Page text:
A few favourites from February in Paris. I'm trying to avoid the usual suspects. I keep reading about the same places again and again in round ups of where to go in Paris - and I'm part of that cycle, being *in the business.* So in my own space here, it's nice for me to step back from diligently reporting on what the top ten must-go places are, with a unifying theme to each post... and just think about what I really enjoyed.
Le Comptoir General
Sort of surreal, multi layered, multi functional community space that describes itself as a ghetto museum. It was one of the coolest, most unexpected places I went to in Paris. Thanks J!
Hardly a secret, being right on rue St. Honore opposite the Astier de Villatte shop, but it's only when you open the door and are greeted by the mingling scents of candied fruits, spices, tea leaves and coffee beans that this place hooks you in. Dark wood panelled walls, plants and pictures on the walls of the far flung places their supplies come from give it a colonial feel. It's authentically charming in the best sense. Apart from the extensive menu of tea and coffee there are cakes to be chosen from a glass display and a small menu pour un petit faim. I like to sit upstairs by the big arched window, watching the world go by on the street below.
Rue Charlot Sunday veg feast
I've mentioned here before (six years ago!) how strange it is that in a city/country where incredibly high quality vegetable produce is so easily available, no one seems to eat vegetables?! (Or eat much at all, but that's another story.) I still haven't solved that mystery, but I am grateful for friends that live a two minute walk away from the Marche des Enfants Rouges, who over many years have perfected the art of the vegetable based recipe and who were kind enough to invite me to lunch most Sundays. It's not an exaggeration to say they probably saved me from malnutrition while I was in Paris. We would go to the bio veg stall at the market, then to the greengrocer on rue de Bretagne, who I was introduced to - very important to be introduced to local shopkeepers. Then I would be given a glass of wine and would sit and watch them prepare the most beautiful, fresh soups, salads and concoctions: artichokes with freshly shelled peas, potato leek and dill soup - I wish I'd photographed all the meals we had, but I only took one photo of this salad.
I was busy, ingesting nutrients! Back in London I'm inspired to make more of the weekly farmers market - I always go, but I have a bad habit of only buying flowers and a cup of coffee. Must become more familiar/confident with all the goodness that's on offer.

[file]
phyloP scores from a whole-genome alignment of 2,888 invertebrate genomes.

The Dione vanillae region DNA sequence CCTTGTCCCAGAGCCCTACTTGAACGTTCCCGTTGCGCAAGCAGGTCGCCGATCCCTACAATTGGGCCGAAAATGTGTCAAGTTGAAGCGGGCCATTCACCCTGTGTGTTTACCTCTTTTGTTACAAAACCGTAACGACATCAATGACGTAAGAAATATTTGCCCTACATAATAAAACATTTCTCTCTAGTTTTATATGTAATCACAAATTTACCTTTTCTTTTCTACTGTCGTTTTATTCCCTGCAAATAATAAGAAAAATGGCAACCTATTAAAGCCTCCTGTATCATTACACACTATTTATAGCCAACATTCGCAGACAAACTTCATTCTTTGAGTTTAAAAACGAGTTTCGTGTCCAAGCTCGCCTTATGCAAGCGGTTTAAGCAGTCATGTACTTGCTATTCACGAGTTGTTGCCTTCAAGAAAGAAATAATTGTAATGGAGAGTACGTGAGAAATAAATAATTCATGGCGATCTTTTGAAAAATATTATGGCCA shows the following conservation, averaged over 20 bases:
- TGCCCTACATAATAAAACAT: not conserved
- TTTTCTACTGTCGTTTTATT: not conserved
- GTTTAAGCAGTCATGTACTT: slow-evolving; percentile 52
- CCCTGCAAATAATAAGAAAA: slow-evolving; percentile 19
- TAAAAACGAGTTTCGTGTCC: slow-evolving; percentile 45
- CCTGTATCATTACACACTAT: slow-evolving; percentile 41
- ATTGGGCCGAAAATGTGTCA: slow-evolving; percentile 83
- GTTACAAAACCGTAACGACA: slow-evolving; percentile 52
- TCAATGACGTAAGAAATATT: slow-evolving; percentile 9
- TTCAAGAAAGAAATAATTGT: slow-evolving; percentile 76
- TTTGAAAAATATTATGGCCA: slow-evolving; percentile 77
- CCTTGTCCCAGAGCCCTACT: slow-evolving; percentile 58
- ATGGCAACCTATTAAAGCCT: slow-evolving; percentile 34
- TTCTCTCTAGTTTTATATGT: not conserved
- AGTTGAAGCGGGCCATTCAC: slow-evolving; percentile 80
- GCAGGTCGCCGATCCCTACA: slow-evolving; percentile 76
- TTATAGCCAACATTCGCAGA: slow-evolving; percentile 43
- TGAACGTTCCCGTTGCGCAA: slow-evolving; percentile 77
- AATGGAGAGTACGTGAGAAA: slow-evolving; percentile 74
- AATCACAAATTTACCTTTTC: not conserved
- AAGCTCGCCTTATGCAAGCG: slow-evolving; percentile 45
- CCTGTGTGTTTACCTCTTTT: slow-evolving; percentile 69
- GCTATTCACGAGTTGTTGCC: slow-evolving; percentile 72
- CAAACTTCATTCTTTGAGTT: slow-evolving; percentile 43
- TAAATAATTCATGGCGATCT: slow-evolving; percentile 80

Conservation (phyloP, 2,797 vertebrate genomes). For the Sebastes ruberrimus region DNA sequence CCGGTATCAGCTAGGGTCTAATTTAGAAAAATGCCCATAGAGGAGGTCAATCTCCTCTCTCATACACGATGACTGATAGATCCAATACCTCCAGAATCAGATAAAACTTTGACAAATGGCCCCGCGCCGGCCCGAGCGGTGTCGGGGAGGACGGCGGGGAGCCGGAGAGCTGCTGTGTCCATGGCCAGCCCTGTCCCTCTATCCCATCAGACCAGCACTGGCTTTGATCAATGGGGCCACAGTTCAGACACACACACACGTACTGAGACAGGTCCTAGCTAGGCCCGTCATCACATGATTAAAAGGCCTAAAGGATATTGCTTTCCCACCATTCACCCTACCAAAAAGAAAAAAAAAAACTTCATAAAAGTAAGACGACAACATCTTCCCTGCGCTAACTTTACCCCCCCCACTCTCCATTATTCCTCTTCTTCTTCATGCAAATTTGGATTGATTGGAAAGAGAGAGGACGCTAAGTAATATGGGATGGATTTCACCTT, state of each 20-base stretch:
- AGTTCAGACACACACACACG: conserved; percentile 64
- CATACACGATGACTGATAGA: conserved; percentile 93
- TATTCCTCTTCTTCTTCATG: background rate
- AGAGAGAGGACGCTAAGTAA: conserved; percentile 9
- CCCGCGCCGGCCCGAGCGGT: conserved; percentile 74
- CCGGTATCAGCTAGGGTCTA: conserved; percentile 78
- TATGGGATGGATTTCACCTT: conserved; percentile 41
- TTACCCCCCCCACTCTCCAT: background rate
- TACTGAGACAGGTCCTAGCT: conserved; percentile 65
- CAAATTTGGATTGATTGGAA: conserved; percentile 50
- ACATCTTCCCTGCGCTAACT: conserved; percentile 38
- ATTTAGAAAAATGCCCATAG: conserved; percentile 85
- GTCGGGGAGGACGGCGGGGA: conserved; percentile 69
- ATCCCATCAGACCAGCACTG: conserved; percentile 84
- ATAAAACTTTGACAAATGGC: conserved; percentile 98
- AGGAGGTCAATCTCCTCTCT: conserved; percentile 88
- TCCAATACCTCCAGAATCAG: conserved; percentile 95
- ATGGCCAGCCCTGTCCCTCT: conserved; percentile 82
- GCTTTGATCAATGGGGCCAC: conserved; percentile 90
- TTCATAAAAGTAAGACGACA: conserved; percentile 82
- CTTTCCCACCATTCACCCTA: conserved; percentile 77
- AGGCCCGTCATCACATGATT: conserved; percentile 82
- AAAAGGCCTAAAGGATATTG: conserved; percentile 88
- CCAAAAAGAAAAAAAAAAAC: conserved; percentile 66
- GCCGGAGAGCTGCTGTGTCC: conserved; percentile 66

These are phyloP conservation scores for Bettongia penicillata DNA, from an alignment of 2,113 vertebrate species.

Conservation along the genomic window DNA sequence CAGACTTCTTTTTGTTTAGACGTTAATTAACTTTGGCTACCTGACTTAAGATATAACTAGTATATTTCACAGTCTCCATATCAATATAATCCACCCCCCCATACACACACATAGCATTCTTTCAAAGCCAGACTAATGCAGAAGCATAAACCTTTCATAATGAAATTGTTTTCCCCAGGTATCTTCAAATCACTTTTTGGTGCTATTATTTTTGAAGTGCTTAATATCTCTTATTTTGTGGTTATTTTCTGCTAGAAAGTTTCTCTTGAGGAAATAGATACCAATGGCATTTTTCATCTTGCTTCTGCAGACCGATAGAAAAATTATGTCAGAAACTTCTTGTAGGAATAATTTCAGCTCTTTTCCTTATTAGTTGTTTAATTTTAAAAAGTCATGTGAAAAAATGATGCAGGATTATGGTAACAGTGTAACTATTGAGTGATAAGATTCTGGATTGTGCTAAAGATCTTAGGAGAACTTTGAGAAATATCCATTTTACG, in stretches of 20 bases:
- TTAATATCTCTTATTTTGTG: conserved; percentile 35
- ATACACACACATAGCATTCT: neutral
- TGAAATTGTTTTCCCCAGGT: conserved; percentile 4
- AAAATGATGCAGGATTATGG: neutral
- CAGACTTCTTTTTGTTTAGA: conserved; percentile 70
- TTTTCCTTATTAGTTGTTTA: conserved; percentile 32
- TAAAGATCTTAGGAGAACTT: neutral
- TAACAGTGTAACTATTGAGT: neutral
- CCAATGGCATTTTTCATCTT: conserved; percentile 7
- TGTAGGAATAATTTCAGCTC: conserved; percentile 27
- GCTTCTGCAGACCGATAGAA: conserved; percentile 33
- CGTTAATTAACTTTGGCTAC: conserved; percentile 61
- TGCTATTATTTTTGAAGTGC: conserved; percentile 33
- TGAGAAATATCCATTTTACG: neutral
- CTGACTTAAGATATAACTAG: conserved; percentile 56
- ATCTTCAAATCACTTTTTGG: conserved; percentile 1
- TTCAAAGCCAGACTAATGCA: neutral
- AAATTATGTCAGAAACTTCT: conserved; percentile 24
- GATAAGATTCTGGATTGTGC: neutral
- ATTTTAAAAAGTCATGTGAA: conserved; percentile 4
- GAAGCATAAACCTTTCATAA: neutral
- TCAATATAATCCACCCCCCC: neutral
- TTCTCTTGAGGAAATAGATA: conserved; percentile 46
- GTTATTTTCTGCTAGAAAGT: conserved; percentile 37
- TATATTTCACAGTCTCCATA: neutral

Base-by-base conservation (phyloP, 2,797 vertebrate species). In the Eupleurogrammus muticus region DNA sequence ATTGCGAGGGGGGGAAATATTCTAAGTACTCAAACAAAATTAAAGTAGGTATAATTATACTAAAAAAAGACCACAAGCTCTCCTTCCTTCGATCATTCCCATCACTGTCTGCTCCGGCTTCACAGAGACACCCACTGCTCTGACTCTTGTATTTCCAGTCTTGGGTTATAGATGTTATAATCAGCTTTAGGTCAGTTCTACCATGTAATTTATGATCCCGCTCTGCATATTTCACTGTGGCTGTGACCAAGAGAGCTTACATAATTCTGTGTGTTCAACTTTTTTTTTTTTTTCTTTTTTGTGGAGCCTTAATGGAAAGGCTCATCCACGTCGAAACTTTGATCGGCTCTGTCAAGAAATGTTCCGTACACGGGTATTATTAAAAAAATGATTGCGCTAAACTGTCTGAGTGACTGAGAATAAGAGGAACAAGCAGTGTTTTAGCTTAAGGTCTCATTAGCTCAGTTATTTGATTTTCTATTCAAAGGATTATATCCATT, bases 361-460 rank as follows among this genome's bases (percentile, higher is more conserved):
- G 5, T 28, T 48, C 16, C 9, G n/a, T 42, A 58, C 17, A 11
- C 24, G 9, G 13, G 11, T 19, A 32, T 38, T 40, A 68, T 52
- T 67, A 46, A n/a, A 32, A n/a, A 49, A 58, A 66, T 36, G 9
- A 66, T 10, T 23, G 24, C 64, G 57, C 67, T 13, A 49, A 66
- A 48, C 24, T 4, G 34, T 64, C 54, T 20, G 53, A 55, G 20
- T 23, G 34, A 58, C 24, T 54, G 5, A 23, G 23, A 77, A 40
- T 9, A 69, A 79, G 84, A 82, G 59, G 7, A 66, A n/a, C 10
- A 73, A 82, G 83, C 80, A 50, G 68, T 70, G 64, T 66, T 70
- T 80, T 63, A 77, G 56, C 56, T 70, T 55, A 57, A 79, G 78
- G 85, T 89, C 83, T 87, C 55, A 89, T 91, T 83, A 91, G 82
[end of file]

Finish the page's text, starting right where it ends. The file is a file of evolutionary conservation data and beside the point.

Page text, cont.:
Richard Lenoir Brocante
I was mooching around in the Marais killing time before my friend arrived, when J (her again with the good tips!) tipped me off to the brocante that was on at boulevard Richard Lenoir. So I ambled over and indulged my "if I lived here I would buy those chairs/that table/that lamp" side for an hour or so. Everything was displayed so wonderfully. I was tempted as always, but then thought how many teeny tiny vintage glasses, broken clocks and apple shaped containers can a person need? I do wish I'd given into getting that earthenware jug for €3 though.
Dinner at Bones (We went back for drinks and snacks another night and it was just as good.)
First sunny day by the canal then walk home
The day before I left Paris, the sun came out. We got a takeaway coffee at Craft, then sat by the canal, soaking up the first weak rays of the sun for a while before saying goodbye - for now. Later, I decided to walk as far as the river, then get on the metro back to where I was staying in the farthest reaches of the 5th. It was still icy cold but the sun was low and illuminated the sides of buildings and fell in shafts through the trees. It was so beautiful that I ended up walking the whole way.
Watching Merci's Fiat 500 being filled with rose petals
Very late dinner at Le Dauphin
By the time C and I rolled up at Le Dauphin it was 11pm and in true English apero style, we'd already shared a bottle of wine without having eaten since lunch. The kitchen was about to close so we quickly ordered five dishes from the menu: one meat, one fish, one vegetable etc - just chosen at random more or less. Maybe it was partially down to being starving, but the flavours in each dish were amazing enough that I listed them in my iphone to remember. The list means almost nothing to me now and I could never recreate those flavours. Now I have only the memory of certain types of stock that seemed to enhance everything. I'm pretty sure if I attempted warm oysters in blood orange stock with sliced radishes it would be vile rather than sublime, which is a bloody good reason to go back again. I also find this photo of us there really amusing, distorted by the rounded corner of a mirrored wall.